• Landslides can be deadly. They destroy houses, cars, water mains, gas pipes, anything in their path.

Landslides and mudflows can strike without warning, trapping or burying people.

 

Tell-Tale Signs of an Impending Landslide:

 

  • Doors or windows stick or jam for the first time.

 

  • New cracks appear in plaster, tile, brick, or foundations.

 

  • Outside walls, walks, or stairs begin pulling away from the building.

 

  • Slowly developing, widening cracks appear on the ground or on paved areas such as streets and driveways.

 

  • Underground utility lines break. 

 

  • Bulging ground appears at the base of a slope. 

 

  • Ground water seeps to the surface in new locations. 

 

  • Fences, retaining walls, utility poles, or trees tilt or move.

 

You hear a faint, rumbling sound that increases in volume in one specific direction and may begin shifting in that direction under your feet.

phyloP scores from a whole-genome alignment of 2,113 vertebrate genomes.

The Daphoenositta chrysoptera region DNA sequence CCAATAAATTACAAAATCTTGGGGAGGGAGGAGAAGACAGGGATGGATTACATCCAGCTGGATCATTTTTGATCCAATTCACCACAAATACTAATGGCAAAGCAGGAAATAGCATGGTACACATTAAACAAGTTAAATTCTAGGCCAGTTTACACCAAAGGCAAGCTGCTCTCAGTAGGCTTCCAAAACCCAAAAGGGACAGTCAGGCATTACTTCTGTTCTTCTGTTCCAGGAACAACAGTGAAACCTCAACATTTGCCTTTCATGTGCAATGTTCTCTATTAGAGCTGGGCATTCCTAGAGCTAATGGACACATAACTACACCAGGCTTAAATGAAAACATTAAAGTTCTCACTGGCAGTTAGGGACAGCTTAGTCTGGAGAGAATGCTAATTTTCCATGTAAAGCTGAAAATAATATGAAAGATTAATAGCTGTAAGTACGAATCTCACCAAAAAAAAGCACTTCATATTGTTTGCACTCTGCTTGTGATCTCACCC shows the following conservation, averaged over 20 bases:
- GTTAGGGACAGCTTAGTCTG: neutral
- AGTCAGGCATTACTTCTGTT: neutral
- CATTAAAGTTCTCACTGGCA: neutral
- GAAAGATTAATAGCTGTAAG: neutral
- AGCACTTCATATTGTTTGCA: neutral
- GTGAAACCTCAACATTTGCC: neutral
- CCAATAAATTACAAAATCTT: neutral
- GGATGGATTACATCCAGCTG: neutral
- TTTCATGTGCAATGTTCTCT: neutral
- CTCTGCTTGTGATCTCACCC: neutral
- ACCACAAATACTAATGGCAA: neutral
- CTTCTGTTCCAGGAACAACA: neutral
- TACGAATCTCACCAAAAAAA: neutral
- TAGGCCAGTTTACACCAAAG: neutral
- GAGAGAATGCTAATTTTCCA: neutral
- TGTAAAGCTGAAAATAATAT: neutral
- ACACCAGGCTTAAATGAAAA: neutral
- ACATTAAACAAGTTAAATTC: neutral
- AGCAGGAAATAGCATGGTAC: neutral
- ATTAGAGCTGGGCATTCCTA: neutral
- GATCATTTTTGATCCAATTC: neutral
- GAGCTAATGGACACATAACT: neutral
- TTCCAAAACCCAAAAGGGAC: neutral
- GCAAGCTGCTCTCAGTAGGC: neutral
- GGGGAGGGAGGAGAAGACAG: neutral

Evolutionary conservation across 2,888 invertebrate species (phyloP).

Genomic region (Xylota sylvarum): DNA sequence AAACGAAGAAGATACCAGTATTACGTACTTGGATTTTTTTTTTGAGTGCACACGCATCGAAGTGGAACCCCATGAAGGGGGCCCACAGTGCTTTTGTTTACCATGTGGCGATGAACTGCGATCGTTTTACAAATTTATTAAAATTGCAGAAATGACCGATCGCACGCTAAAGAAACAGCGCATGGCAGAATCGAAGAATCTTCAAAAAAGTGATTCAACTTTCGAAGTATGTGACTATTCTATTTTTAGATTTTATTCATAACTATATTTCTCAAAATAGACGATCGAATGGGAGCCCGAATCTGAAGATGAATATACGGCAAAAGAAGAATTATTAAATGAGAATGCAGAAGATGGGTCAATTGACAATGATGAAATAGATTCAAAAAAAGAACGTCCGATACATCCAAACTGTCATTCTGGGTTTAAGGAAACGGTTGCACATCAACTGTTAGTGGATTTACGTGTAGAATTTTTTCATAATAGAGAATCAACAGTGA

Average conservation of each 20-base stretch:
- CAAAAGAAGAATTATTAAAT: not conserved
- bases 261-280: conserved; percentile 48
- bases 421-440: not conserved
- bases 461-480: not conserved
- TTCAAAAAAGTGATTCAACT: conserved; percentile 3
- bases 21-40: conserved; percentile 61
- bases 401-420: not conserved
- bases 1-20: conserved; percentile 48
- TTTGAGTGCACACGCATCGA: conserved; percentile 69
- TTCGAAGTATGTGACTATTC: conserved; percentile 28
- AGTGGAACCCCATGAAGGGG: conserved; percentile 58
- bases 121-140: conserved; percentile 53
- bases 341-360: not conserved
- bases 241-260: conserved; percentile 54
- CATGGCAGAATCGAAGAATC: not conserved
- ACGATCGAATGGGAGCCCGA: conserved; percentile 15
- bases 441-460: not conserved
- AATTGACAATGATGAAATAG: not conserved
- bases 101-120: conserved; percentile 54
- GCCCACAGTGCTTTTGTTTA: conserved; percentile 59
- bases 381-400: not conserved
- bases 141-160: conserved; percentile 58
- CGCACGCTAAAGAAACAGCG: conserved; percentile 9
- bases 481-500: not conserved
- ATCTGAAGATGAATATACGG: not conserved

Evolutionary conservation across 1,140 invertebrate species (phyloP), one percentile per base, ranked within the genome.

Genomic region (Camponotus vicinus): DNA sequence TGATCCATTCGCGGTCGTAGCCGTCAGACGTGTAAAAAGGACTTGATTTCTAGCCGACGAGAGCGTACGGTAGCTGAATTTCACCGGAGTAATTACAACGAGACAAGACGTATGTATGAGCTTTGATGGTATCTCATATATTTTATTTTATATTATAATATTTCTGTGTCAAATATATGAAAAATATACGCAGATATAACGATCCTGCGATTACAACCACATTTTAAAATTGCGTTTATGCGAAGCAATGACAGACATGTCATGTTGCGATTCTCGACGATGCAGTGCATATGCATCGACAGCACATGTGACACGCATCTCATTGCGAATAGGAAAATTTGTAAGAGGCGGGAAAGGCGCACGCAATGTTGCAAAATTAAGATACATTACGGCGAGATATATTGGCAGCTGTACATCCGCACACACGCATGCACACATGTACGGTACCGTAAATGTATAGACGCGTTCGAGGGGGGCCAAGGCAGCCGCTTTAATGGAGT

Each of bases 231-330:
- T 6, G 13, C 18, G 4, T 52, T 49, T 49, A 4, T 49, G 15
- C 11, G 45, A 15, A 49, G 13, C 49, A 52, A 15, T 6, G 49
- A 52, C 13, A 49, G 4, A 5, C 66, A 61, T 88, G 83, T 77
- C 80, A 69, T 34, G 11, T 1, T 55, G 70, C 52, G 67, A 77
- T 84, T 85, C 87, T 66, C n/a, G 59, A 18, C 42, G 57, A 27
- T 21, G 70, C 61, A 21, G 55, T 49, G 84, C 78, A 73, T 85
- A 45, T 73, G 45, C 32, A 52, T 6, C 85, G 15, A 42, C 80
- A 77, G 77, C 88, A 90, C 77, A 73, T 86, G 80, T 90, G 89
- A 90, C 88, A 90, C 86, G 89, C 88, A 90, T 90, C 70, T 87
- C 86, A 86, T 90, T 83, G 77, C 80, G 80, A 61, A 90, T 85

How to tell of Your Property or Your Area is at Risk of Landslides:

Look at the slopes around you. If the land is soft and steep, if vegetation has been removed, if water collects near a slope, if the slope has been cut into “ all of these things could indicate danger. Also, if it has happened there before, it is likely to happen again.
Talk to old timers, persons who've lived in the area for some time, and ask the experts to find out more about the landslide history of the area. The more you know, the better prepared you area.


What You Can Do About It:

Take some of the following action to reduce your risk and loss. This is called mitigation:

    1. If you have not yet constructed, find out the history of the area and determine whether you really ought to construct there.

 

    1. If you go ahead with construction, plant trees and shrubs that bind the soil on slopes and build retaining walls. In mudflow areas, build channels or deflection walls to direct the flow around buildings.

 

    1. There may be legal issues if you divert mudflow to your neighbour's property.